Despite bankruptcy, sports complex owners still hope to develop Middletown property

MIDDLETOWN — Frederica-based DE Turf hosted at least one tournament this year originally scheduled for a struggling Middletown sports complex currently in federal bankruptcy court.

The Town of Middletown included the claim in its quest to nullify a 99-year lease at $1 annually on municipal-owned land to Delaware Sports Complex LLC. The agreement was signed Feb. 24, 2016.

The DSC claims the lease is still valid and it plans to eventually develop the roughly 170 acres of land as Chapter 11 bankruptcy protection proceeds.

In its bankruptcy notice, the DSC listed nearly $1.6 million in debt claims to 13 creditors, including $195,000 supposedly owed to the Town of Middletown.

After construction for the DSC project stalled after six playing fields were completed in 2016, the town said one or more planned tournaments was moved to Appoquinimink School District facilities and another to the DE Turf that opened this spring.

The Delaware Sports Complex in Middletown was originally scheduled to open in Spring 2016 before construction stalled. The sign has since been removed and was taken to a Town of Middletown shed for storage. (Delaware State News/Craig Anderson)

In response to a DSC motion, the town maintained that the LLC must provide a performance bond calculated at $290,695 in July 2016.

According to the town, it terminated the lease on March 5, 2017, while specifying three default actions. DSC owner Daniel Watson described the claim as “baseless” in court papers.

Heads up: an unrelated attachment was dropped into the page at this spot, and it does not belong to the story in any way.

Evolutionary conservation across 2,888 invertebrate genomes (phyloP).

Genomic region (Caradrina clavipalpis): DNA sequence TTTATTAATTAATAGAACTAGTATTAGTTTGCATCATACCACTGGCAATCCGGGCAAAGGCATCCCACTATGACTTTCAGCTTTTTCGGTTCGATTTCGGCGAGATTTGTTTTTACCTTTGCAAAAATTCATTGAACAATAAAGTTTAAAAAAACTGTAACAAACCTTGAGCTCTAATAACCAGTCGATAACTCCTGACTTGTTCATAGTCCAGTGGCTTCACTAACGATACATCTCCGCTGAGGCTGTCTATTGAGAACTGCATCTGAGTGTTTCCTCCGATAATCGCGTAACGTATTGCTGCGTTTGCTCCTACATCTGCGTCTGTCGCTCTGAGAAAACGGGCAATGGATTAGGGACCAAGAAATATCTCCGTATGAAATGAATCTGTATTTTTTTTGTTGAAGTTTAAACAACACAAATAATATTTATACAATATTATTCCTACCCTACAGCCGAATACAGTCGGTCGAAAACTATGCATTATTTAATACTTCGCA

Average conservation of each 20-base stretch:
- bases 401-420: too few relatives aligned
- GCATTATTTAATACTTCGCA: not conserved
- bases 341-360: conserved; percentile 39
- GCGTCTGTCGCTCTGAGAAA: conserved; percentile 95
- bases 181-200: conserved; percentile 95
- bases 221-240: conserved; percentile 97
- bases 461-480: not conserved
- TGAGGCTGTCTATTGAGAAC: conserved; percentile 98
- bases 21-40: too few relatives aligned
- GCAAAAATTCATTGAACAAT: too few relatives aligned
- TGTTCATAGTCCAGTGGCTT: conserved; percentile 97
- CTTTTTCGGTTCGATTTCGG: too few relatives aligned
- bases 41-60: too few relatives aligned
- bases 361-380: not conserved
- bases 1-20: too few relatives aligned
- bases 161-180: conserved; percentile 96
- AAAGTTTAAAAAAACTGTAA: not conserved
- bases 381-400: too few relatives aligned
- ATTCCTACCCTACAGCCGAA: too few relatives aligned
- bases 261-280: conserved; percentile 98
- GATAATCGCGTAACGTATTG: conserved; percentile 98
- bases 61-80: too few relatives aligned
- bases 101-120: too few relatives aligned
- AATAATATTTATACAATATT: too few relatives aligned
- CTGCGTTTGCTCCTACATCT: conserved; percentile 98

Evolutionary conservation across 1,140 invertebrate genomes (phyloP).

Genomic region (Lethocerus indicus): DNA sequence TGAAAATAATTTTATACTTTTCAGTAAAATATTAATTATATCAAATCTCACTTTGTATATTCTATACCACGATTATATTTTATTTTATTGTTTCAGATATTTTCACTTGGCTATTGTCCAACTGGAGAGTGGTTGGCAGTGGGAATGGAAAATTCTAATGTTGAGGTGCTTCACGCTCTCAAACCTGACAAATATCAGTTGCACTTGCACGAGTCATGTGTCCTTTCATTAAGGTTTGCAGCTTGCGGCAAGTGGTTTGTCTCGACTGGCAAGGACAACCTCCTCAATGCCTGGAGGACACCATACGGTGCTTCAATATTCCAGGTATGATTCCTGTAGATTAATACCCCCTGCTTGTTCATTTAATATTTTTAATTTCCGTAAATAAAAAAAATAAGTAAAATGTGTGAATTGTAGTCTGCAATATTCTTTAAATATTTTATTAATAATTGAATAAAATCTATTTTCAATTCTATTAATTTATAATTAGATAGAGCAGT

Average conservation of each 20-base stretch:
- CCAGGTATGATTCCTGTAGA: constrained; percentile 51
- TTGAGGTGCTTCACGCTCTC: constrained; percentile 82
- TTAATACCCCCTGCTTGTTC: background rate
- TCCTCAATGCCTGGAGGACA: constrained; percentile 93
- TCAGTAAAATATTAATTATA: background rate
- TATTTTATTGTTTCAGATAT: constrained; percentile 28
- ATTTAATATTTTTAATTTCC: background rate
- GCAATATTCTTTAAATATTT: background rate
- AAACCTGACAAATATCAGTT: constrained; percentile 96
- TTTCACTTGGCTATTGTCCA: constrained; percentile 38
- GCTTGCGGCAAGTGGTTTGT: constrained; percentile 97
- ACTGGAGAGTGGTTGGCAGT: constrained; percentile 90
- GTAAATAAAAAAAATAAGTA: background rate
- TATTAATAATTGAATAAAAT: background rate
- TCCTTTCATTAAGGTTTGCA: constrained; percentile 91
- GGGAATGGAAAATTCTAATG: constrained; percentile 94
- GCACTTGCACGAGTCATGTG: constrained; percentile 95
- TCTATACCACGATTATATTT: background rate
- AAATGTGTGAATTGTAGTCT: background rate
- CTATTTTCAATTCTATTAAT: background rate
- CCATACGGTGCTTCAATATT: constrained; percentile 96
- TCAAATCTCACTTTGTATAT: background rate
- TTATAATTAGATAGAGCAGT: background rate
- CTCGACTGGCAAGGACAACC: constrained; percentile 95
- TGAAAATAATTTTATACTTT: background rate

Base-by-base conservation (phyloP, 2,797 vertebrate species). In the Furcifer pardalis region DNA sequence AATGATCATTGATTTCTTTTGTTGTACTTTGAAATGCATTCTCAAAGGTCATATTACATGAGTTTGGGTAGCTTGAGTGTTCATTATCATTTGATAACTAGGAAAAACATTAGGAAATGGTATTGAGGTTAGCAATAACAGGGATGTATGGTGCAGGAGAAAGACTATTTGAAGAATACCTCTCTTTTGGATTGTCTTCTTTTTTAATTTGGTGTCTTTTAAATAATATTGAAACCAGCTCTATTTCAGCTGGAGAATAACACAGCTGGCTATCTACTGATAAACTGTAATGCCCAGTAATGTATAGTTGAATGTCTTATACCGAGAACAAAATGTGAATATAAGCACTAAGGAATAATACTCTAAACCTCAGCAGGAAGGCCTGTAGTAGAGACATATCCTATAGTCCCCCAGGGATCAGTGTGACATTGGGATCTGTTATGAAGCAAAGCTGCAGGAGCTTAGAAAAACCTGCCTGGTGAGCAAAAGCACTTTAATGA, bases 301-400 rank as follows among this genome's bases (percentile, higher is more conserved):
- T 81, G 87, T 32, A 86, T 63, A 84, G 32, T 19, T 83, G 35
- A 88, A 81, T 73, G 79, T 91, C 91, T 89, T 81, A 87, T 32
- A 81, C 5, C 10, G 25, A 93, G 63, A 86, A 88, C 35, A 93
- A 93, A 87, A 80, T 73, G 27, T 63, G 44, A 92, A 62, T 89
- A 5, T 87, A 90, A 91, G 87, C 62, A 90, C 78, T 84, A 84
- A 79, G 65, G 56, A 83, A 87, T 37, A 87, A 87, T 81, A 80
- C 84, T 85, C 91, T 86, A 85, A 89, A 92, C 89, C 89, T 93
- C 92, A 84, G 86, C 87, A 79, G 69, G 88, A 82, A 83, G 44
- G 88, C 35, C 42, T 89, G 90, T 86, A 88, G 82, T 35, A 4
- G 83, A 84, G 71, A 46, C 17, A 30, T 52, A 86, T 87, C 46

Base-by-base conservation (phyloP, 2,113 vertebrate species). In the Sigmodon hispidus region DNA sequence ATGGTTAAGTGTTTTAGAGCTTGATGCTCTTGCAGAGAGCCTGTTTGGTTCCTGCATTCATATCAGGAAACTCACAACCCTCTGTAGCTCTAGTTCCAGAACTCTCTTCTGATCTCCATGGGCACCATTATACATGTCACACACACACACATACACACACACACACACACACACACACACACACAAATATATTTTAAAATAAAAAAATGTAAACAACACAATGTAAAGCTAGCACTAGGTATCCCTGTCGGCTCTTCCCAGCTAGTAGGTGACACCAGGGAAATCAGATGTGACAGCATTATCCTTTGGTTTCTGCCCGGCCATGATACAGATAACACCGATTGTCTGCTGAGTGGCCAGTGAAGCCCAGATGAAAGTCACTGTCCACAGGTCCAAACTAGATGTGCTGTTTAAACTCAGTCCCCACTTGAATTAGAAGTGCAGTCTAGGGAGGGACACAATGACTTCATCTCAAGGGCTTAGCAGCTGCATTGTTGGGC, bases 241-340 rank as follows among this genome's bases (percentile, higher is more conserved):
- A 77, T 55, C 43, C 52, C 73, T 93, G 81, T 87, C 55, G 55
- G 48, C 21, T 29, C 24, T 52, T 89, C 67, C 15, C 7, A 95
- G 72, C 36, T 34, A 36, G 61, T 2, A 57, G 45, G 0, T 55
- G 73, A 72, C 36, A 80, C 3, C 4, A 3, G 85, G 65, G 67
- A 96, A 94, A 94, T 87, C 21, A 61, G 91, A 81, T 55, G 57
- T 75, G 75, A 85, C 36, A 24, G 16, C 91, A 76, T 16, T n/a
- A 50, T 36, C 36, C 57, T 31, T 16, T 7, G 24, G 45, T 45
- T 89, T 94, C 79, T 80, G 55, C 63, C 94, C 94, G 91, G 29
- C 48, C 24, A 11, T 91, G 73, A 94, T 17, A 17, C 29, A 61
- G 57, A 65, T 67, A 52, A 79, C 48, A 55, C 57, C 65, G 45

Middletown Mayor Kenneth L. Branner Jr., Town Manager Morris Deputy and Director of Public Works Wayne Kersey are scheduled to testify Monday afternoon in Wilmington regarding DSC’s bankruptcy case.

Mayor Branner and Mr. Watson declined comment earlier this week.

The town also referenced $2,816,730 that the DSC was supposedly required to pay for a Delaware Department of Transportation Traffic Impact Study. The complex is located at 955 Levels Road near U.S. 301 and the Maryland border.

According to a now-removed sign in front of the DSC, the facility was scheduled to open in Spring 2016. The town removed the sign and took it to a municipal shed for storage, officials said.

Survival in question

While Middletown officials mistakenly included the Charles Price Memorial Park in its lease agreement with the DSC, the town said a site plan only included the 170-acres cited for the project, not the 319.69 acres listed in the agreement.

“The park, dog park, playground and vacant field have never been part of any discussions between debtors, its promoters and the Town of Middletown,” the town claimed. “The town continues to spray irrigate those 150 acres with reclaimed water.”

A notice of default letter was sent to the DSC on Feb. 1, the town said in court documents.

Only two of six grass fields at the DSC are irrigated, the town said, and “the other four fields are unlikely to survive a typical hot, dry Delaware summer even without the heavy use anticipated by operations of tournaments.”

A parking lot and access road to the complex are unfinished, according to the town. Construction began in Sept. 2015 under the Erosion and Sediment Control Plan, the response indicated.

The town disputes that the lease is part of the DSC’s assets included in its bankruptcy filing.

“Even if the lease were still in effect, debtor cannot reasonably be expected to generate revenue to operate the project,” the response stated.

Middletown pointed out that it owns the land and the DSC has leased it.

“Debtor is not a co-owner,” the town said in documents. “This Court should not sanction an effort to steal the Town’s fee interest in the property.”

Nichols Nursery of Newark claims it is due $811,337 from the DSC for initial construction labor and materials, according to papers, while Van Cleef Engineers of Hillsborough, New Jersey has a claim for $205,483.

In court papers, Nichols claimed that a supposed assertion by the DSC that no creditors are secured.

In a separate lease agreement, Mr. Watson is tied to a town-owned tract near the proposed DSC in which construction on a golf course, clubhouse and swimming pool at the St. Annes development are ongoing.

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